Derry mum-of-six killing ‘not justified’, inquest rules

An inquest has ruled that a British soldier was unjustified in firing shots that killed a mother-of-six in Derry’s Creggan Estate more than 50 years ago.

Kathleen Thompson.
Kathleen Thompson.

Kathleen Thompson (47) was shot dead in the back garden of her Rathlin Drive home in November 1971.

An inquest in 1972 into Mrs Thompson’s death returned an open verdict. The attorney general ordered a fresh inquest in 2013. This inquest started in 2018 but was, then, adjourned to allow time to trace three soldiers. It resumed in 2021.

Judge Sandra Crawford ruled that the fatal shots were fired by an individual known as ‘Soldier D’ as the army withdrew from the Southway district following an arrest operation.

The back yard of the Thompsons' home in Creggan just hours after the shooting.

The Coroner said Mrs Thompson had gone to the rear of her home and was banging a binlid or another object on the ground to warn people of the army’s presence when she was shot.

The inquest heard that ballistic experts could not rule out that the bullet that killed the Derry mother had been fired from an SLR rifle similar to those used by the British Army.

Judge Crawford said Soldier D had claimed he had fired after he was fired upon and was, thus, acting to protect himself and his colleagues.

The judge added: “I cannot be satisfied that Soldier D held an honest belief he was under fire.”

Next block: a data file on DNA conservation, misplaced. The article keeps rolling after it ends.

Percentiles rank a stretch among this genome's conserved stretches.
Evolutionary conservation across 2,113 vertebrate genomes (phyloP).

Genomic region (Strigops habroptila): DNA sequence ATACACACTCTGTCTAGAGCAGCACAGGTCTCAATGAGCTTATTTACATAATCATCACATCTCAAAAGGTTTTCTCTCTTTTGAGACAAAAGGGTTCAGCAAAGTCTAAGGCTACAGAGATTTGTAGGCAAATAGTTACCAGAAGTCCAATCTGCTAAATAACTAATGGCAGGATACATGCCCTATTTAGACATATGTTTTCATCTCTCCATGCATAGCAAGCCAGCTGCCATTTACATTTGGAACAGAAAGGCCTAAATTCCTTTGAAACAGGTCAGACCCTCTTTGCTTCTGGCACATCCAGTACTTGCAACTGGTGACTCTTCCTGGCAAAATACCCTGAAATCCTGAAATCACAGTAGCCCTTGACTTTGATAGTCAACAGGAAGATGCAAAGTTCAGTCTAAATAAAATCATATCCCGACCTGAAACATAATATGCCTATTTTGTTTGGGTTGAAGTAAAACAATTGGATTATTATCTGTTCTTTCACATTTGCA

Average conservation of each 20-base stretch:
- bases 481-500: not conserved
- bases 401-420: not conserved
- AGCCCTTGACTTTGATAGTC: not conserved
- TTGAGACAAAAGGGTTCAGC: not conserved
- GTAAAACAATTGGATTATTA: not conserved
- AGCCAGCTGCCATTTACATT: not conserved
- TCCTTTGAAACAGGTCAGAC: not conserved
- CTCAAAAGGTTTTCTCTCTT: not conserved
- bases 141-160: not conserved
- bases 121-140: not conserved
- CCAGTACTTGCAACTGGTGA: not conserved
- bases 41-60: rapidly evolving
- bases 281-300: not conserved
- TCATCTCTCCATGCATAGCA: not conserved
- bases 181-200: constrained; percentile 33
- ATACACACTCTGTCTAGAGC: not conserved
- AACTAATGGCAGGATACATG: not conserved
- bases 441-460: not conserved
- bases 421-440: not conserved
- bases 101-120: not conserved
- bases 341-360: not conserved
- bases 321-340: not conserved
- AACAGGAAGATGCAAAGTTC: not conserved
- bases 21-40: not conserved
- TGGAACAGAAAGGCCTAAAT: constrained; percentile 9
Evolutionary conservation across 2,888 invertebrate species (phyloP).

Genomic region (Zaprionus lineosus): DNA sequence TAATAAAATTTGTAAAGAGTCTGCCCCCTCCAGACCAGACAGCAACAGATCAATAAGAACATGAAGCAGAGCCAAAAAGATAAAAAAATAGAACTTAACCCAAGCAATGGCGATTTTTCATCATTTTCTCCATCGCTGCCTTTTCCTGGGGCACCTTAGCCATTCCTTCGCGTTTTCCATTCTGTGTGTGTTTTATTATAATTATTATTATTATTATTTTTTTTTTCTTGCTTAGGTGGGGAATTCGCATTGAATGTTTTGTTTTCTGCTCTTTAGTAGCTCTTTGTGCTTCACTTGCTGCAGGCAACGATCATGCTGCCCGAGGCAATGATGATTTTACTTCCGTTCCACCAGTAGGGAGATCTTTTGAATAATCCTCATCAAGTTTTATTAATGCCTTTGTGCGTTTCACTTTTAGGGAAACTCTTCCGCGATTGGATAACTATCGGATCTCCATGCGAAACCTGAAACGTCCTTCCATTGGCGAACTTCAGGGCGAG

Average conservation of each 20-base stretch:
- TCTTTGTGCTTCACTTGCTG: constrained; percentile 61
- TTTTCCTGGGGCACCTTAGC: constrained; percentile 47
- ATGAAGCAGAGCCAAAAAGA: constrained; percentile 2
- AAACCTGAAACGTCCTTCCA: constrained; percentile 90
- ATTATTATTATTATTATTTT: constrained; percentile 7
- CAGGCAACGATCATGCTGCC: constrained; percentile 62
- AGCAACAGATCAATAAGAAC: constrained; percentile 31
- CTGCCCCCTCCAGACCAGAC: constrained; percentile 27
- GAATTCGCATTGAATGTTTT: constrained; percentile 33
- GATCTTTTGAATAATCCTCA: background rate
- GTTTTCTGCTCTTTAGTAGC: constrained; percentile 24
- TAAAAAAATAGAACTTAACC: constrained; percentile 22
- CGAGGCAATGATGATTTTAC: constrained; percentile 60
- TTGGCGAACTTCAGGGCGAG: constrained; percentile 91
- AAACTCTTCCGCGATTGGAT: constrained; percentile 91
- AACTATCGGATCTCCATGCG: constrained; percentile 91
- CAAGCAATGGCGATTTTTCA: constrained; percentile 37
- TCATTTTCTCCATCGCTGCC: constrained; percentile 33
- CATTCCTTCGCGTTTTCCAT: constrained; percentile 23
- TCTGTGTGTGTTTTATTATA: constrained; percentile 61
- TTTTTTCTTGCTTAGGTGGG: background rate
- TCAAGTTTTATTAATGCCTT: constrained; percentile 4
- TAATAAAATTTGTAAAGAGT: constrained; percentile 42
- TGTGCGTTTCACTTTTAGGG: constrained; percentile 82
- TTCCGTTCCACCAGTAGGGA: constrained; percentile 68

She described his evidence to the inquest as ‘contrived and self serving’.

Judge Crawford said that, even taking into account the atmosphere Soldier D found himself in, and the fact that he may have been ‘frightened’, he had ‘over-reacted’.

She added that Soldier D could not have seen Mrs Thompson when he opened fire. His firing, she said, had been in breach of the army’s ‘Yellow Card’ guidelines.

The Coroner said Soldier D had used a level of force that was not justified.

Judge Crawford said there had been no attempt to obstruct or mislead the inquest.

She said that, while ‘several witnesses were reluctant’ to give evidence, this was not obstructive.

Following the verdict, Karen Quinlivan QC, for the Thompson family, said it was normal procedure for the case to now be referred to the Public Prosecution Service (PPS).